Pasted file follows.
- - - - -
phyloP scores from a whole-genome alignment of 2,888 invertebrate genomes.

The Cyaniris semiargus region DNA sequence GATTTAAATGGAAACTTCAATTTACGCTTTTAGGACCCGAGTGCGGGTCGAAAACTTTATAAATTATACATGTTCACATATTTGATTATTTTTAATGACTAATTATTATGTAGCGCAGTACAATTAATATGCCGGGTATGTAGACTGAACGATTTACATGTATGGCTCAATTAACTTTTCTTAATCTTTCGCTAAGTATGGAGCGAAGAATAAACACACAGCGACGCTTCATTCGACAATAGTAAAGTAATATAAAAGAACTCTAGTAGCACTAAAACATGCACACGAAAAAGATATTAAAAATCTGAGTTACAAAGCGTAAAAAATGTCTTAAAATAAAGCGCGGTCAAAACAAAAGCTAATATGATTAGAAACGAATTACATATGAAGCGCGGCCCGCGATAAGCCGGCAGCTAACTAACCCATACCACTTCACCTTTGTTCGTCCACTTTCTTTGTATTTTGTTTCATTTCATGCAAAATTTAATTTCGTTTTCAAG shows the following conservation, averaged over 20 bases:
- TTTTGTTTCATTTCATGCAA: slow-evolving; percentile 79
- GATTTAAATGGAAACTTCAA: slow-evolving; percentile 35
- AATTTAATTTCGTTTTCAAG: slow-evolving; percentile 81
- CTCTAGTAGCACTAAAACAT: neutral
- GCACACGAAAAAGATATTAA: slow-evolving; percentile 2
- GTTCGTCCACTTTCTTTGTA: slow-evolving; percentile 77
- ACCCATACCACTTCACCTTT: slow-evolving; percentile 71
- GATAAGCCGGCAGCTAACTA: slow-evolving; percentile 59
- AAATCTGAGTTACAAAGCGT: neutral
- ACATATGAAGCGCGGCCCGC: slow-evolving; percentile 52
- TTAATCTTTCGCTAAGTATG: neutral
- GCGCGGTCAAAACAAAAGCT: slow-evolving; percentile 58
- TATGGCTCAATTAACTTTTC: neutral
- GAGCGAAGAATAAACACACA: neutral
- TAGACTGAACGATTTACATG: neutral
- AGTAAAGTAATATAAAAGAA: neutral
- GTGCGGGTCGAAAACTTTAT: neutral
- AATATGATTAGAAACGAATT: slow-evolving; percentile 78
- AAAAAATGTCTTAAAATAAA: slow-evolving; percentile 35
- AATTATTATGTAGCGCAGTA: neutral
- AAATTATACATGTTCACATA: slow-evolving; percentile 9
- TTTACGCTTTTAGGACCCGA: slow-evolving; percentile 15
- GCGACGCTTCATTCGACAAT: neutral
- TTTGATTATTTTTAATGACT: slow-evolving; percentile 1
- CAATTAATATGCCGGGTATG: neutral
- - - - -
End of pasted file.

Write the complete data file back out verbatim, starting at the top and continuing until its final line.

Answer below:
phyloP scores from a whole-genome alignment of 2,888 invertebrate genomes.

The Cyaniris semiargus region DNA sequence GATTTAAATGGAAACTTCAATTTACGCTTTTAGGACCCGAGTGCGGGTCGAAAACTTTATAAATTATACATGTTCACATATTTGATTATTTTTAATGACTAATTATTATGTAGCGCAGTACAATTAATATGCCGGGTATGTAGACTGAACGATTTACATGTATGGCTCAATTAACTTTTCTTAATCTTTCGCTAAGTATGGAGCGAAGAATAAACACACAGCGACGCTTCATTCGACAATAGTAAAGTAATATAAAAGAACTCTAGTAGCACTAAAACATGCACACGAAAAAGATATTAAAAATCTGAGTTACAAAGCGTAAAAAATGTCTTAAAATAAAGCGCGGTCAAAACAAAAGCTAATATGATTAGAAACGAATTACATATGAAGCGCGGCCCGCGATAAGCCGGCAGCTAACTAACCCATACCACTTCACCTTTGTTCGTCCACTTTCTTTGTATTTTGTTTCATTTCATGCAAAATTTAATTTCGTTTTCAAG shows the following conservation, averaged over 20 bases:
- TTTTGTTTCATTTCATGCAA: slow-evolving; percentile 79
- GATTTAAATGGAAACTTCAA: slow-evolving; percentile 35
- AATTTAATTTCGTTTTCAAG: slow-evolving; percentile 81
- CTCTAGTAGCACTAAAACAT: neutral
- GCACACGAAAAAGATATTAA: slow-evolving; percentile 2
- GTTCGTCCACTTTCTTTGTA: slow-evolving; percentile 77
- ACCCATACCACTTCACCTTT: slow-evolving; percentile 71
- GATAAGCCGGCAGCTAACTA: slow-evolving; percentile 59
- AAATCTGAGTTACAAAGCGT: neutral
- ACATATGAAGCGCGGCCCGC: slow-evolving; percentile 52
- TTAATCTTTCGCTAAGTATG: neutral
- GCGCGGTCAAAACAAAAGCT: slow-evolving; percentile 58
- TATGGCTCAATTAACTTTTC: neutral
- GAGCGAAGAATAAACACACA: neutral
- TAGACTGAACGATTTACATG: neutral
- AGTAAAGTAATATAAAAGAA: neutral
- GTGCGGGTCGAAAACTTTAT: neutral
- AATATGATTAGAAACGAATT: slow-evolving; percentile 78
- AAAAAATGTCTTAAAATAAA: slow-evolving; percentile 35
- AATTATTATGTAGCGCAGTA: neutral
- AAATTATACATGTTCACATA: slow-evolving; percentile 9
- TTTACGCTTTTAGGACCCGA: slow-evolving; percentile 15
- GCGACGCTTCATTCGACAAT: neutral
- TTTGATTATTTTTAATGACT: slow-evolving; percentile 1
- CAATTAATATGCCGGGTATG: neutral